For a few short weeks in late spring and early summer, Calochortus plummerae, Plummer’s mariposa lily, blooms in the Santa Monica Mountains. It’s an increasingly…
On March 28th, 1979, one of the two nuclear reactors in south central Pennsylvania’s Three Mile Island power plant suffered a partial meltdown, emitting low levels of radiation throughout the area, delivering the country its worst nuclear disaster and causing officials to urge the evacuation of all pregnant women within a 20-mile radius.
Jason Brooks’ mom was one of those women, just over halfway through her pregnancy.
We continue with Jason’s “atomic” story.
My fourth decade of life—the Obama years—saw my wife and me moving to Topanga, the idyllic community away from the big city that we had enjoyed hiking and trail running in for years. It was also a decade of my professional flourishing as a market research analyst, which afforded me more opportunities for travel and adventure. Now I must tell you, I’m not so one-dimensional that my entire life has been about atomic tourism—I have had many amazing and atomically-unrelated adventures—but one of the more profound adventures of this story was yet another atomic pilgrimage I took, this time to Chernobyl in 2018.
Chernobyl, that odd combination of letters that conveyed a place in the far away “othered” land of the Soviet Union (now northern Ukraine) lodged in my brain ever since I saw the first helicopter-shot grainy images on TV of a blown out factory-type building (lacking the hour-glass cooling towers of US nuclear plant-design that I was accustomed to). I was a 7-year-old already becoming obsessed with the nuclear disaster from my own backyard, now bearing witness to a new disaster in what might have well been Mars. Well I may never get to Mars (also a goal), but when Ukraine finally opened up the Chernobyl region to guided tours, I jumped at the chance, tacking it on to the end of a work trip I had in Europe.
It was a cold February in Kiev where I and about six other atomic curiosos from different countries squeezed into a van with a driver and a tour guide and journeyed several hours north into the Exclusion Zone: the approximately 1,000-square-mile area surrounding Chernobyl where radiation levels remain elevated, where workers who continue maintaining the remains of the power plant spend only brief periods of time to limit their radiation exposure, and where multiple villages and one city, Pripyat, remain as rotting time capsules from the 1986 Soviet Union.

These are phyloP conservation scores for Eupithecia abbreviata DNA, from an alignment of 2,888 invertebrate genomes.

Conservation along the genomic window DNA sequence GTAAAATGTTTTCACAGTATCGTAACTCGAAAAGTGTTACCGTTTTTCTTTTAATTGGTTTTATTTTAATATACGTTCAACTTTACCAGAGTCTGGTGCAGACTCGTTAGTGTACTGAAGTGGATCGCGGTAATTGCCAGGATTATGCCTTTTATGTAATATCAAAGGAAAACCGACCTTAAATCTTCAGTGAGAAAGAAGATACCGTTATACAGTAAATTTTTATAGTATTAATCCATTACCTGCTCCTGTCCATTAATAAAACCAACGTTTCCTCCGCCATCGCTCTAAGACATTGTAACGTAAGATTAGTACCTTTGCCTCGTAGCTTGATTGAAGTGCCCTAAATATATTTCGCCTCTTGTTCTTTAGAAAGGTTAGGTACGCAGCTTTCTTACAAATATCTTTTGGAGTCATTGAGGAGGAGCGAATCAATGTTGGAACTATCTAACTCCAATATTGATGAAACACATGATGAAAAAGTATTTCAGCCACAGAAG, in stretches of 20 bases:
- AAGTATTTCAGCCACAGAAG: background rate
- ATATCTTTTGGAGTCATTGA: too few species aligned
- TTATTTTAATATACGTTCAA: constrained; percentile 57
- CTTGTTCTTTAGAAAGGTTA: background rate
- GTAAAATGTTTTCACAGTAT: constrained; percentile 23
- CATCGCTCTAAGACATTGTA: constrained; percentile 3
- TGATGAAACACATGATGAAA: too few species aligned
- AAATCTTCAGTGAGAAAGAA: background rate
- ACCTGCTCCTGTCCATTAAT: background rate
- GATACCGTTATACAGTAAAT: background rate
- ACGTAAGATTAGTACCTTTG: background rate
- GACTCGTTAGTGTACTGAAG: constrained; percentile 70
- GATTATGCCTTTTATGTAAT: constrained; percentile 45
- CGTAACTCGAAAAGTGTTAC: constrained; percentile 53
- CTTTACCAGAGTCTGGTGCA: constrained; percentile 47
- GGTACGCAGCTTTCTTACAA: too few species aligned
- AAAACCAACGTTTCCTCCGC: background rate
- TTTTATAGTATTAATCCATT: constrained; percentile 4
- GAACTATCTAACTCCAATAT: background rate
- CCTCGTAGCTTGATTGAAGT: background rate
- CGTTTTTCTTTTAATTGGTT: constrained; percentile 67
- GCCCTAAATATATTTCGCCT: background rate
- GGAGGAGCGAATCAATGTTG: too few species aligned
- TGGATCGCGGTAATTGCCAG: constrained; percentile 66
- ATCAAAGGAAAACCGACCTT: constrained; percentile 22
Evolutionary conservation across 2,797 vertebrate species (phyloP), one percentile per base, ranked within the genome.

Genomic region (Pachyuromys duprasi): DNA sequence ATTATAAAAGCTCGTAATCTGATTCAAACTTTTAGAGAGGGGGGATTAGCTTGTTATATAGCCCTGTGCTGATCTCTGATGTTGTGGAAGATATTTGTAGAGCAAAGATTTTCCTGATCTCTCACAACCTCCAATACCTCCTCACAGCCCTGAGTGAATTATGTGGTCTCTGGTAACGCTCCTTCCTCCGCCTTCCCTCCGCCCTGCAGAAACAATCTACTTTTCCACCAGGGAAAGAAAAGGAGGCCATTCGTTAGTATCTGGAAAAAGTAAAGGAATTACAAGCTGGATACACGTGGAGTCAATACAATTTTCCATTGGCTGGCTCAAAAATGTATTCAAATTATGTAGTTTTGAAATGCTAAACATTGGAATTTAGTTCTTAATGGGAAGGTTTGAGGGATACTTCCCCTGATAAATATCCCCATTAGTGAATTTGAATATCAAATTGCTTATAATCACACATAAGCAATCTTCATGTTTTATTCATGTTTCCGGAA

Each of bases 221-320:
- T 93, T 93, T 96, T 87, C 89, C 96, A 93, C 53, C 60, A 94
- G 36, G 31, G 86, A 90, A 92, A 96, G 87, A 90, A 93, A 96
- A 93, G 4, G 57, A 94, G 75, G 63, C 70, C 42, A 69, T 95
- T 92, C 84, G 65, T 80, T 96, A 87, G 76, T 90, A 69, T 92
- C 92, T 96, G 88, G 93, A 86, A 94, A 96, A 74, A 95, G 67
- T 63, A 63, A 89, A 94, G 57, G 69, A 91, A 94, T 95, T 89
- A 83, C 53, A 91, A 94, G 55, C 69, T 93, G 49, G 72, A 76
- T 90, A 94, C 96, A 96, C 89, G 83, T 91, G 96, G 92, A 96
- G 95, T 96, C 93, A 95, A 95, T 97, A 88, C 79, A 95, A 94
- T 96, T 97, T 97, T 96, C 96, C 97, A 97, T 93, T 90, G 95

Wearing my yellow radiation dosimeter and standing briefly in the snow in front of the entombed remains of the Chernobyl plant that I had once seen on TV as a child was a peak experience to be sure, but so much more could be said about the strange, unique land of this Exclusion Zone: Residential homes with trees growing through them, newspapers from April 1986 scattered along with children’s toys and kitchenware on the floor. A “cultural center” where mandatory communist propaganda films were screened, its floorboards sagging and plants springing up from the foundation. A grocery store, an athletic complex, a towering apartment building, a high school, a synagogue (one of the oldest of the Hasidic dynasty), a Ferris wheel from a spring faire that never came to be—all frozen in time from the three days that this area was completely evacuated, while the world anxiously waited with baited breath on whether half of Europe would be rendered uninhabitable from a catastrophic nuclear reactor meltdown.
Putting aside even the atomic element, these places posed a unique case study in the “revenge” of nature: what nearly four decades of unabated natural processes—woodland nature, humid Ukrainian summers and harshly cold Ukrainian winters—will do to the abandoned remains of human civilization. The forest springs faster than one would think. City streets pulverized by groves of trees. Reports of bear and moose sightings inside the remains of shops. Oddest of all: the Exclusion Zone is not completely devoid of human residents. A small group of rogue “Samosely”—Ukrainian for “self-settlers”—have been defying government restrictions and living off the land in these forests, drinking from the streams, growing their own vegetables, milking their cows, eating their livestock and hunting for game. One might imagine these people to be three-eyed mutants with decrepit figures; however, these mostly elderly people have seemingly lived in tranquility for decades. Perhaps it is a kind of survival bias (meaning those that happened to have the genetic luck to withstand such an irradiated environment are the ones still around for us to see…we don’t hear from the departed) and perhaps thyroid cancer may be more in their fate as they grow older, but we were also told of reports of LOWER incidence of common diseases compared to their counterparts in the capital Kiev. After all, despite the atomic stuff, they otherwise enjoy a land absent decades of human industrial activity—water, air, plants, milk and meat devoid of the “conventional” pollutants that so many of us have become accustomed to in our cosmopolitan lives. I’m not sure how much I believe it, but it would seem from the perspective of these self-settlers that they are living betwixt the extremes of humanity: the Garden of Eden and Nuclear Armageddon.
A year after my peak experience at Chernobyl, HBO would air a widely watched and widely acclaimed miniseries about the disaster, putting this strange fascinating moment in human history at the top of many people’s minds. It was like being a fan of an obscure band that suddenly became popular with a hit on the radio and MTV. People became much more interested in my experience in the Exclusion Zone. I felt strangely cool for this “atomic life” of mine.
To be continued.